Duplicate Content: Reasons and Ways to Remove It

Duplicate Content

As a content marketer, much of your success revolves around the SEO strategy you follow for your website. If you do them right, you will have a better ranking, increasing traffic, leads, and conversions.

However, while doing SEO for your webpages, some issues may appear that will not only hurt your ranking but also ruin your business completely. One such problem is having duplicate content.

Going on top of the SERP depends a lot on how you handle this issue. While ignoring it can ruin all your SEO efforts, fixing it can improve your ranking and save you from Google’s penalty.

Duplicate Content & The Reasons Behind It

Duplicate content refers to multiple blocks of content found either on the same or different websites that are identical to each other. These articles can be completely matched or appreciably similar.

Which content is called duplicate:

There are a number of factors that can cause a duplicate content issue. From the above examples, you may already understand that most of them are technical issues. 

Here are some of the causes that generate duplicate content.

Session IDs

Session Ids are used to keep track of your users as they visit your website and purchase items. One of the most common ways to maintain that session is to use cookies. 

It’s quite unusual for search engines to store cookies. It makes some systems retreat from using Session IDs in the URL. because of this, each of the internal links on that website gets that Session ID added to the URL.

Since every one of those Session IDs is unique to that particular session, it generates a new URL that contains similar content.

Not Understanding The Concept of a URL

It happens when a developer starts to see the URL in a way different than the search engine does. 

Developers speak a different language than the search engines. They consider the ID in the database as a unique identifier of the content, where a search engine identifies the content using URL. 


Since the website’s software lets the same content in the database retrieve through different URLs, it creates duplicate content.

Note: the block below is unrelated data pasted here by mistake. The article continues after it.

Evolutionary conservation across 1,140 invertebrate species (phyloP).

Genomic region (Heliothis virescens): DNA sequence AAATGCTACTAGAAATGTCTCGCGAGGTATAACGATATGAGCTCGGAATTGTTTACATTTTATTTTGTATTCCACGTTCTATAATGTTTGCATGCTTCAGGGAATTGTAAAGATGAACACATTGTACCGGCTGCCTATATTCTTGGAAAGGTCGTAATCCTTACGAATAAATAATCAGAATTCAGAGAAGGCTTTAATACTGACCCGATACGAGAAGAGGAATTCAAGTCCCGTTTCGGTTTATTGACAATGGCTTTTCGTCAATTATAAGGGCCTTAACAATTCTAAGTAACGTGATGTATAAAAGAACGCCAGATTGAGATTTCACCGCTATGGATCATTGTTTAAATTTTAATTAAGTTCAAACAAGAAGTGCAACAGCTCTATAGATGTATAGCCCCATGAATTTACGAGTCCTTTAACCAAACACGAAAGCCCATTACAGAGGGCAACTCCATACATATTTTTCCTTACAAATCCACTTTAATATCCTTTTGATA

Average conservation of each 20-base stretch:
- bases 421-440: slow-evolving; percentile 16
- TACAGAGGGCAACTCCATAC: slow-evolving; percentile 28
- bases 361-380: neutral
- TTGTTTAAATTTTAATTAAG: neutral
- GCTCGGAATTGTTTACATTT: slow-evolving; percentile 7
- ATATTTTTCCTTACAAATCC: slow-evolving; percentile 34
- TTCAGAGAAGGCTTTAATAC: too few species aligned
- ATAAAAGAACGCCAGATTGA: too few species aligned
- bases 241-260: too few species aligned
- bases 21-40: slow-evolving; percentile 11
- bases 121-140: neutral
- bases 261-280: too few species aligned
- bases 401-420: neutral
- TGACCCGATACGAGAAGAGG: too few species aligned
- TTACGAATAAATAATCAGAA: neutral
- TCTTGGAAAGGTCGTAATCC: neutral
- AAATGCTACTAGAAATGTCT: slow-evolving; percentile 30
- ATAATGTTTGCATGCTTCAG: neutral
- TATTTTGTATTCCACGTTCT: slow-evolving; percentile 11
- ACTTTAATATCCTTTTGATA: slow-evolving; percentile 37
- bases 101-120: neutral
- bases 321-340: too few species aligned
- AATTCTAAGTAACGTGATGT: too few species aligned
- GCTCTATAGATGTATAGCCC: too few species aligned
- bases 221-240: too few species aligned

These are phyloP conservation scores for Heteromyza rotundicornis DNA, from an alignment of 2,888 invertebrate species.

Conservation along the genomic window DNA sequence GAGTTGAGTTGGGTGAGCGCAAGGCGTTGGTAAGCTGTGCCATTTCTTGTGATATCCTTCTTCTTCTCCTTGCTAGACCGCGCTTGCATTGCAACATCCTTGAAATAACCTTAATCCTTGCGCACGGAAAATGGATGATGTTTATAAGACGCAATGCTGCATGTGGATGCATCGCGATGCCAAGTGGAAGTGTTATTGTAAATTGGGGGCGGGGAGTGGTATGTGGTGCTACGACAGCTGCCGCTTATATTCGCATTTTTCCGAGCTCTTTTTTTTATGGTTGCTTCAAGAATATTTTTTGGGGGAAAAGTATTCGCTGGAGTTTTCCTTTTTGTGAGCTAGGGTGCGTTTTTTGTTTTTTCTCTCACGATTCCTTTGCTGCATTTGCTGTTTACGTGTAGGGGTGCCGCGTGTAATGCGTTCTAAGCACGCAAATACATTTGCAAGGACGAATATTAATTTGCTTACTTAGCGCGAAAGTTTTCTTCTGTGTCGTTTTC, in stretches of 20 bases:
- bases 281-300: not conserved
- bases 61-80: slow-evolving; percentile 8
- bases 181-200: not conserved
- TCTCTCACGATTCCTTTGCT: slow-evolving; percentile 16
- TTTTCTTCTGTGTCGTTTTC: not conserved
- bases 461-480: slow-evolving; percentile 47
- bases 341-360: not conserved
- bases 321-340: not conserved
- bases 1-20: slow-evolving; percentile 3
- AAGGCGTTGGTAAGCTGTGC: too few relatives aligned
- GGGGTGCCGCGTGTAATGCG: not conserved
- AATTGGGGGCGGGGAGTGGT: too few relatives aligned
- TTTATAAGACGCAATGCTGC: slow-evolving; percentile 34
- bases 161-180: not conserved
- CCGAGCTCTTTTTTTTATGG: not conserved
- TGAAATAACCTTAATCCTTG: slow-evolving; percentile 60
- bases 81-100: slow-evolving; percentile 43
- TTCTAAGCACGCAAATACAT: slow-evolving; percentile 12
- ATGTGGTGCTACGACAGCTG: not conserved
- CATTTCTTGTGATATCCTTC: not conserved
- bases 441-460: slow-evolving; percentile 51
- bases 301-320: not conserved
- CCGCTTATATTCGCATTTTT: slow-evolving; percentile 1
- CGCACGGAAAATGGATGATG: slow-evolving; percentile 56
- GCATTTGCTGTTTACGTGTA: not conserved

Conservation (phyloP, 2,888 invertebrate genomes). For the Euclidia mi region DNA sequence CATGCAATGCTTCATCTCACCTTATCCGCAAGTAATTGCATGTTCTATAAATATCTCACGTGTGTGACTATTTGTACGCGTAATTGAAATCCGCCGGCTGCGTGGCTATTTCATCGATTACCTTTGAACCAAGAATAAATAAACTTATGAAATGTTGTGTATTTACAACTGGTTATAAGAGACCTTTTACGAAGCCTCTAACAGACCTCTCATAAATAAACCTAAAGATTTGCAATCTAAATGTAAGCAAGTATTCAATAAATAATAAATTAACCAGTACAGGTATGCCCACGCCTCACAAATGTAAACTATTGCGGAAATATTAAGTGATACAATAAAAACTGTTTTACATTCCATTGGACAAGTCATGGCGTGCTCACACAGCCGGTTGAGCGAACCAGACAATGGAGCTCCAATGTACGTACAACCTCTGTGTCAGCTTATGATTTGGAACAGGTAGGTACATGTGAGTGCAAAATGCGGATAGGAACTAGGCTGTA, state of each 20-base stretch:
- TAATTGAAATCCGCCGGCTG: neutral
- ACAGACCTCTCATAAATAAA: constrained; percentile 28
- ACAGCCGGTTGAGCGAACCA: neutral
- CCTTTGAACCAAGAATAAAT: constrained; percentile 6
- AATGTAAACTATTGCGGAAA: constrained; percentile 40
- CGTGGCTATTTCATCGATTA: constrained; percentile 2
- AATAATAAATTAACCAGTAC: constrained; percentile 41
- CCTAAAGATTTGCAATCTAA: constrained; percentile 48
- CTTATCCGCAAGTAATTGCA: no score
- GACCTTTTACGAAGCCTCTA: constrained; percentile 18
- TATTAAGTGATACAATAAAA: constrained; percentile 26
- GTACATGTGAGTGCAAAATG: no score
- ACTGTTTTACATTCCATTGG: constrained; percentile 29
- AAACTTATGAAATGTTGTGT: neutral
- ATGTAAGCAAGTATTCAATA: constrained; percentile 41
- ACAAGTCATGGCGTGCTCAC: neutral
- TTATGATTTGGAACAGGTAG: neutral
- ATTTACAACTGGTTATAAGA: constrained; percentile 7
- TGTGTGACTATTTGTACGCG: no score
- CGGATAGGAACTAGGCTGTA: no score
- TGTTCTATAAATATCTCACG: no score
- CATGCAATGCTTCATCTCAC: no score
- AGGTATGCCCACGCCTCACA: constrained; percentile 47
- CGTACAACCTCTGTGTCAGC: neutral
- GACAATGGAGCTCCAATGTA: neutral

Content Syndication

If your website is a popular one, chances that other websites will use your article, with or without your permission. 

If they don’t give you any credit or link to your original content, Google can’t identify which website is the genuine owner of that content. It has to deal with either of those similar articles, which ultimately leads to a bigger problem.

URL Parameters for Tracking Purposes

Another key reason for having duplicate content is adding a parameter at the end of a URL that doesn’t change the content of that page but acts as a different web page.

For example, http://www.abc.com/keyword-x/ and http://www.abc.com/keyword-x/?source=rss are different URLs to the eyes of a search engine, but they contain the same content. 

Using such parameters may help you track or sort a product, but they surely generate a duplication issue.

Comment Pagination

Whether you’re using WordPress or other CMS, you will find an option called comment pagination. Opting for that option will lead your content to be duplicated across the URL.

The URL then will be duplicated as URL+comment-page-1, comment-page-2, and so on.

The Order of Parameters in URL

This is what happens when the CMS doesn’t use a simple and clear URL. If you look carefully, you will see some websites use parameters in the URL, like www.abc.com/?id=1&cat=2. Here, id refers to the content and cat means category.

Now, in most website systems, changing the id and cat may lead to the same result. For example, www.abc.com/?id2&cat=1 may lead to a similar page, but for a search engine like Google, they are entirely different URLs.

Printer-Friendly Page

Sometimes, your CMS produces printer-friendly pages that you link inside your content. In that case, search engines will find them and show them in the search results, which leads to duplicate content issues.

How to Get Rid of Duplicate Content

Having duplicate content is extremely harmful to your SEO effort, as well as your website. The link juice will be distributed among the URLs having similar content, meaning that your chances of ranking higher will be reduced.

Besides, Google hates duplicate content. It will penalize you and remove your site from the search results, causing you a severe loss.

However, the good news is, you can fix this issue. If the duplicate content is generated by other sites that copied your content, you can send them a polite email, asking them to remove it or give you the credit.

But, if the issue generates in your own site, you can deal with it using the following ways.

Using Rel=“canonical”

Using this HTML tag is one of the most effective ways to transfer the SEO juice from a duplicate page to yours. 

You need to add the Rel=“canonical” tag to a certain page, which tells Google this is the page you want it to index.

After identifying any page with the duplicate article, Google transfers all the SEO juice from those pages to your canonical page. 

This method doesn’t require removing old pages. Google will simply consider them as a duplicate version of your existing pages. Since they are not getting any link juice, you will not be penalized.

Hreflang Tag

Using the Hreflang Tag lets you tell Google that a page is related to other pages in different provinces and languages.